Jonathan Touboul, a mathematician at the College de France, decided the best way to prove why hipsters all share the same love for things like PBR and thick-rimmed glasses would be with cold, hard, numbers. His as-yet unpublished paper, "The hipster effect: When anticonformists all look the same," looks at the "non-concerted emergent collective phenomenon of looking alike trying to look different."
In Touboul's mathematical model, Bloomberg observes, he programmed the "hipsters" in his equation to do the opposite of whatever the mainstream chose to do:
Touboul observed that if he set the model up so that the anticonformist actors were immediately aware of the decisions of the mainstream, their choices didn't follow any particular pattern. But if he built in a lag to how long it took the anticonformists to find out what everyone else was doing — if, as in the real world — they only knew what people in their immediate environment were doing at first, and only gradually learned what the rest of the world was doing, then their choices started synchronizing. In other words, they started doing the same thing as the other anticonformist hipsters. [Bloomberg]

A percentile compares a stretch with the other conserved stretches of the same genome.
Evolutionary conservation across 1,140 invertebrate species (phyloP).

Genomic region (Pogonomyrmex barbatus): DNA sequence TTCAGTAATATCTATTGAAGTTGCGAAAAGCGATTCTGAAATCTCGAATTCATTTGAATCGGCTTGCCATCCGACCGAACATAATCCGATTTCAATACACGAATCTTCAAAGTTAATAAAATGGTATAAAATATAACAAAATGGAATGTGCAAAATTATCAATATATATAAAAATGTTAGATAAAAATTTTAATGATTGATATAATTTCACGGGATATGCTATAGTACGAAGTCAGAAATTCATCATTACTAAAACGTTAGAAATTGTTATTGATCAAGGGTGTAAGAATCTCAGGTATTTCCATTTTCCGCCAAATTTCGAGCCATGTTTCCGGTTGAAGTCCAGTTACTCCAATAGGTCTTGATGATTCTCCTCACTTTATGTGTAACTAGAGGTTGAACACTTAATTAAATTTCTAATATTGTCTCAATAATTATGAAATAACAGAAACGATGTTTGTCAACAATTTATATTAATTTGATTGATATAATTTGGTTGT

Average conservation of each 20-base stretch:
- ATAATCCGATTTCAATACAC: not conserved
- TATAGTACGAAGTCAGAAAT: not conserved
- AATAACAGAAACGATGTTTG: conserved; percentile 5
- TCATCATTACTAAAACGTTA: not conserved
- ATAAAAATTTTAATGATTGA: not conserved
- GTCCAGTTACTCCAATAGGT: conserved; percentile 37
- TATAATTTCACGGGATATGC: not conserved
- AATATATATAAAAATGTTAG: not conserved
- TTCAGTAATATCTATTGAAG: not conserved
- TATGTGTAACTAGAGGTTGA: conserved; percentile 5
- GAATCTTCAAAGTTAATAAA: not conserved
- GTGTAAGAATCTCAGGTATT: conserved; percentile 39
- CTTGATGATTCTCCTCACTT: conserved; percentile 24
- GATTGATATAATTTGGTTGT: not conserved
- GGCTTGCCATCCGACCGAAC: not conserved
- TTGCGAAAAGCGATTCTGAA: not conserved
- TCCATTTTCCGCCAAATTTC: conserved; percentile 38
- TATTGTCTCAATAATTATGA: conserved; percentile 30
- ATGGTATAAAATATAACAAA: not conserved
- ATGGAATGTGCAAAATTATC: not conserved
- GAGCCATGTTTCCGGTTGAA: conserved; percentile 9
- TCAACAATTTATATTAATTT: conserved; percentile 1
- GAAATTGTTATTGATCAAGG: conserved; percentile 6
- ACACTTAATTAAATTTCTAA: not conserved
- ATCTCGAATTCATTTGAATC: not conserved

But before you hipsters go spurning math for finding you out, know that Touboul admits his study isn't the be-all, end-all explanation for your propensity for fair-trade coffee and fixed-gear bicycles. "It's not a deep study of the sociology of hipsters," he said. Phew.